Nicholas Maguigad ‘21
The music industry has always been heavily reliant on live performances. Millions of dollars in ticket sales have been lost, and many concerts and live venues have been closed due to the coronavirus pandemic, leaving many musicians and artists uncertain about the future of their craft. Luckily for DJs and EDM fans, the digital landscape of social media has changed the course of the industry in productive and interesting ways while they await the return of live shows.
Social media has had a huge impact on the electronic music scene, most notably through live streams. Many online platforms such as YouTube, Instagram, Facebook, and even Twitch have become a new home for many DJs. The trend started off small but really started to gain fervor after DJ and producer Diplo began his weekly Saturday night stream, Coronight Fever.
The first few weeks had small viewership for someone with superstar status, usually hovering around three thousand viewers. He only streamed on Instagram Live, and the backdrop was simply his room, a tv screen with trippy visuals, and some disco lights. But as the nights continued, Diplo found ways to innovate and set himself apart. First, Diplo started to stream to multiple platforms at once: YouTube, Twitch, and Instagram became the central platforms for his stream to grow. He also invited DJ Dillion Francis on the set (a DJ performance), making his stream a collaborative event and doubling the audience with double the fanbase. The most popular addition to his live streams was his greenscreen, allowing for fun and interactive visuals to keep viewers engaged. Soon, Coronight Fever became a fan favorite event, pulling in thousands of views on all three platforms, especially Twitch. The popularity of Coronight Fever on Twitch undoubtedly contributed to the spike Twitch’s overall viewership and encouraged more DJs to confidently stream their sets.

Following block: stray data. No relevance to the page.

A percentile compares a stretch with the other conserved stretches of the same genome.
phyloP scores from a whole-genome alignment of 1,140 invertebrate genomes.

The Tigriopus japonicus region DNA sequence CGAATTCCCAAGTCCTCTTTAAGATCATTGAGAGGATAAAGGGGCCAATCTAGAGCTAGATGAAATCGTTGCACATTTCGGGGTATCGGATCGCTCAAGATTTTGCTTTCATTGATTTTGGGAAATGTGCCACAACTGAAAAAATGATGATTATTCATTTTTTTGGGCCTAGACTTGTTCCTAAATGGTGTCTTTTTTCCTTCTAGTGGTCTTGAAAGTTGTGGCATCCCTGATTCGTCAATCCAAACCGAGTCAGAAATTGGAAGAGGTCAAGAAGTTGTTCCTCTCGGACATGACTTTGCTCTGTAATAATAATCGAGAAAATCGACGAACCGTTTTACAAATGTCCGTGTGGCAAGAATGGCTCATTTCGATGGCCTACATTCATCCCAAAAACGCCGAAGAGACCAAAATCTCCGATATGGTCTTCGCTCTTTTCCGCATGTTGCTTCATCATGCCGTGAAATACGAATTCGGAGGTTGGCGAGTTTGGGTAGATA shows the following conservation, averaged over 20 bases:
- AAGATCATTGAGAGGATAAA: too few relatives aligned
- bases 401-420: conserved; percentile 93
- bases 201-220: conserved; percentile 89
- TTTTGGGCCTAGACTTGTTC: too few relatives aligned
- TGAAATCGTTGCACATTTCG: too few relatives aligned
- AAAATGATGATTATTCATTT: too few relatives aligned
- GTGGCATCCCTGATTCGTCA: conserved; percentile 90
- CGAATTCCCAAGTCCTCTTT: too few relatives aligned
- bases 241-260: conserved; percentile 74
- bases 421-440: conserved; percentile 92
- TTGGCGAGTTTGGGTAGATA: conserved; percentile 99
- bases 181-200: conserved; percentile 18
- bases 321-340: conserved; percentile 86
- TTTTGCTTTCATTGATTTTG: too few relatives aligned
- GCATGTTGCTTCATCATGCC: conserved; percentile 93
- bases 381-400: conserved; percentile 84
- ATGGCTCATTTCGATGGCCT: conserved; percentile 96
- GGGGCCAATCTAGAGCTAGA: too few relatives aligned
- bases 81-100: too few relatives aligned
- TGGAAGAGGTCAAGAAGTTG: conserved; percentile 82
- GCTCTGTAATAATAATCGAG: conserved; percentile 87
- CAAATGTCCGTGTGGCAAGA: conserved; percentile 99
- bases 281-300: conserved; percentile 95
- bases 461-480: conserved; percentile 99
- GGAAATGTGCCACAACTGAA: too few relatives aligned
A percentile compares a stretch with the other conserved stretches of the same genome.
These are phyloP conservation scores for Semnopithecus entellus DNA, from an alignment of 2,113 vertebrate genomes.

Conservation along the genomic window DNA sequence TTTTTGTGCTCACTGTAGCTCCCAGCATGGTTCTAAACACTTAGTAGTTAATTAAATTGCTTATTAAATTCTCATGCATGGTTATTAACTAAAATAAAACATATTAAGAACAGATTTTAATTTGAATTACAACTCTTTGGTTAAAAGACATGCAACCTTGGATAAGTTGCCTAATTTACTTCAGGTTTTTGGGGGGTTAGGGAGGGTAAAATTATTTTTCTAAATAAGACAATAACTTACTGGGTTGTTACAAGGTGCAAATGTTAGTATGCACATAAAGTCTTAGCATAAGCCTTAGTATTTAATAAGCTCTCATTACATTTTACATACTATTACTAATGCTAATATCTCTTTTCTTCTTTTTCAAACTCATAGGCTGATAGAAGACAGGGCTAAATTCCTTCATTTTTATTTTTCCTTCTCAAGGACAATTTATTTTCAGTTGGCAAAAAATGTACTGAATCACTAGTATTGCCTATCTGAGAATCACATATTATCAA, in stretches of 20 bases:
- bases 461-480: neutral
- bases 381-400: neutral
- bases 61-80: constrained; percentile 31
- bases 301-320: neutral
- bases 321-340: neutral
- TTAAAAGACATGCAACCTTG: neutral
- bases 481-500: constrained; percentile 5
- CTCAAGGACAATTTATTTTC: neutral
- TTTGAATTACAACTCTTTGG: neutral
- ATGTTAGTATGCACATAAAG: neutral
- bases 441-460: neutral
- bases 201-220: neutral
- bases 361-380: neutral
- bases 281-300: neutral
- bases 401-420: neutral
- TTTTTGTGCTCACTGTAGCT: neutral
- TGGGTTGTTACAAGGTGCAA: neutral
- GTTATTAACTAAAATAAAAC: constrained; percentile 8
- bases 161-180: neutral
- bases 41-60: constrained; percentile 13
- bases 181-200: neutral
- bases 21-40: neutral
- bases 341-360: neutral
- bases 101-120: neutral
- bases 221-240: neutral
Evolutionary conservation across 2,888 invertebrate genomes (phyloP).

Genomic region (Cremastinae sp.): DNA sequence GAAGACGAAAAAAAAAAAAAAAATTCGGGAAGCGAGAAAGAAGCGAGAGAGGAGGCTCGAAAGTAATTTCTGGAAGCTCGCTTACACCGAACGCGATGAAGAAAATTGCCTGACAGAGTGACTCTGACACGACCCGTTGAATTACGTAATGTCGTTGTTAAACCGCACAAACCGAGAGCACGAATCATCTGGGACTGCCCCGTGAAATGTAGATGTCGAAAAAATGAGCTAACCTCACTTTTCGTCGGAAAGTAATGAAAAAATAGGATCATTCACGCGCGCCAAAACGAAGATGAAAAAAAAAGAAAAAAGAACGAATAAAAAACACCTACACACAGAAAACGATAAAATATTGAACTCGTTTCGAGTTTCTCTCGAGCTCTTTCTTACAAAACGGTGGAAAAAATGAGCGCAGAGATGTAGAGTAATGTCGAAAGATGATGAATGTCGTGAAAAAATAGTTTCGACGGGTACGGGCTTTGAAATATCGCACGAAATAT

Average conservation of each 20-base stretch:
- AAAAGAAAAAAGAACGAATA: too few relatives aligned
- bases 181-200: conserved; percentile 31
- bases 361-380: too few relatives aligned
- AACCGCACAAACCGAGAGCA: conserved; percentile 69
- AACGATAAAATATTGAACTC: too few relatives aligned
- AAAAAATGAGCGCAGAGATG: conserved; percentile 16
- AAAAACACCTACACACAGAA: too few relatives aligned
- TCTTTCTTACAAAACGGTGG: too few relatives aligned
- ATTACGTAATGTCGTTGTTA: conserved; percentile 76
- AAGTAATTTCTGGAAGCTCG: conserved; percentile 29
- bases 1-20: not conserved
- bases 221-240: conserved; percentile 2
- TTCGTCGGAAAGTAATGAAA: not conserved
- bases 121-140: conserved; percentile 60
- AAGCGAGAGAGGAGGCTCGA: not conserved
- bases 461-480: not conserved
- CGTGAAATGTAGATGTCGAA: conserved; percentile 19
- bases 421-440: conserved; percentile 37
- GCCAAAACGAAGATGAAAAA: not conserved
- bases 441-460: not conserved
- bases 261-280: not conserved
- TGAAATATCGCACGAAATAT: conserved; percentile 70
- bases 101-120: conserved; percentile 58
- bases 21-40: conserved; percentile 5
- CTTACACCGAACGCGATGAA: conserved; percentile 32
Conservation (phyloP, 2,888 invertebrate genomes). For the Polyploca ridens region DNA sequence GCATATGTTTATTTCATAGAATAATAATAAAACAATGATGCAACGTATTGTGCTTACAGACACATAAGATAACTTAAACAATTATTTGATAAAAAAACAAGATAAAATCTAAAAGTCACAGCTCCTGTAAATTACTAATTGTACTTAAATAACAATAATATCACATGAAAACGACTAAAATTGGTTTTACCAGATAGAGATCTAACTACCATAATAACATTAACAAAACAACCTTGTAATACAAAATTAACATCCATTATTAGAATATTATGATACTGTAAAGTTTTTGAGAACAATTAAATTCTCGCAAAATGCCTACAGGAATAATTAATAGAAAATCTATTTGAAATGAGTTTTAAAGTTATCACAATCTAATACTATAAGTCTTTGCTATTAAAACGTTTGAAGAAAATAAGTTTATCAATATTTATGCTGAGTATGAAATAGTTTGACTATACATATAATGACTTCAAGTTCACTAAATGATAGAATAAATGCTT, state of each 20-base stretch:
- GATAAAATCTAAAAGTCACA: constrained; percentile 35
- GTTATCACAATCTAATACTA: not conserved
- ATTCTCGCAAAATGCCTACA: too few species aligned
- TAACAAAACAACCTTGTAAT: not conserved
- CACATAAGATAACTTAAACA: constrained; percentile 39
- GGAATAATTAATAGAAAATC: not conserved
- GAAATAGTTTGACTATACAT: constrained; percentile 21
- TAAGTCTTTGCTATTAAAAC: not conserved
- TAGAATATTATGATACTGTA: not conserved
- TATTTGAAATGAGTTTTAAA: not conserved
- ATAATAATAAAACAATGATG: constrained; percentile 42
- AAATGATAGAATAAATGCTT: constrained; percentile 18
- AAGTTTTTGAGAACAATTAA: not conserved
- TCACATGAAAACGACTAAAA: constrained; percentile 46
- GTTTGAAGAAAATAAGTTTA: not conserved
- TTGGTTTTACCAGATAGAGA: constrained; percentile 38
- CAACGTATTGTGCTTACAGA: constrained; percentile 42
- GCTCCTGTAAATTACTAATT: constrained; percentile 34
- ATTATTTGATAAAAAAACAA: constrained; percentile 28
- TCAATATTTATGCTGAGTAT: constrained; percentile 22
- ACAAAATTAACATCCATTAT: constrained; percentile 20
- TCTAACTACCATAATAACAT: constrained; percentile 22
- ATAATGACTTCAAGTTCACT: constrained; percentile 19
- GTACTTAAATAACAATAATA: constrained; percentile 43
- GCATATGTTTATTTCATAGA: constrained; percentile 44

Also, Diplo and Dillon Francis streamed on their Twitch channel, MadDecentLive, named after Diplo’s first record label. By live streaming on his own label’s channel instead of a personal one, Diplo drew attention to lesser known artists who also streamed on the label’s channel. Before the live stream craze, lesser known DJs had few options for exposure, one being opening for bigger DJs. Opening a concert is limiting in terms of exposure, as only the fans at the live concert actually get to see the opener, and that’s if they’re even paying attention; most people wait for the main event to really hit the dance floor. With the rise of social media platforms serving as new homes for DJs, more people can access the streams and even re-watch them, depending on what platform the DJ uses. Online exposure is on the rise for electronic music, and the opportunities for new stars have never been better.
The post-pandemic club scene is also ripe with opportunities. Many club and venue managers pay big money for top DJs in order to draw a large crowd. However, as reopening begins, the restricted nature of safety precautions will limit the possibilities for large crowds, making big DJs a waste of money for clubs and venues. This constraint incentivizes clubs and venues to find smaller, local talent instead. Due to the increase in social media presence and live streaming, many of these smaller DJs have hours of mixing that they can use to promote themselves to venues and managers. The post-pandemic clubs will most likely resemble the diverse underground scene from which electronic music originated. Overall, the combination of social media and live streaming has sparked endless creativity in the realm of DJing and has brought about a new age of prosperity for the electronic music industry as a whole.
The content of this article, as with every article posted on The Exchanged, does not represent the views of the staff of The Exchanged nor the National Cathedral School, St. Albans School, Protestant Episcopal Foundation, or any employee thereof. Opinions written are those of the writer and the writer alone.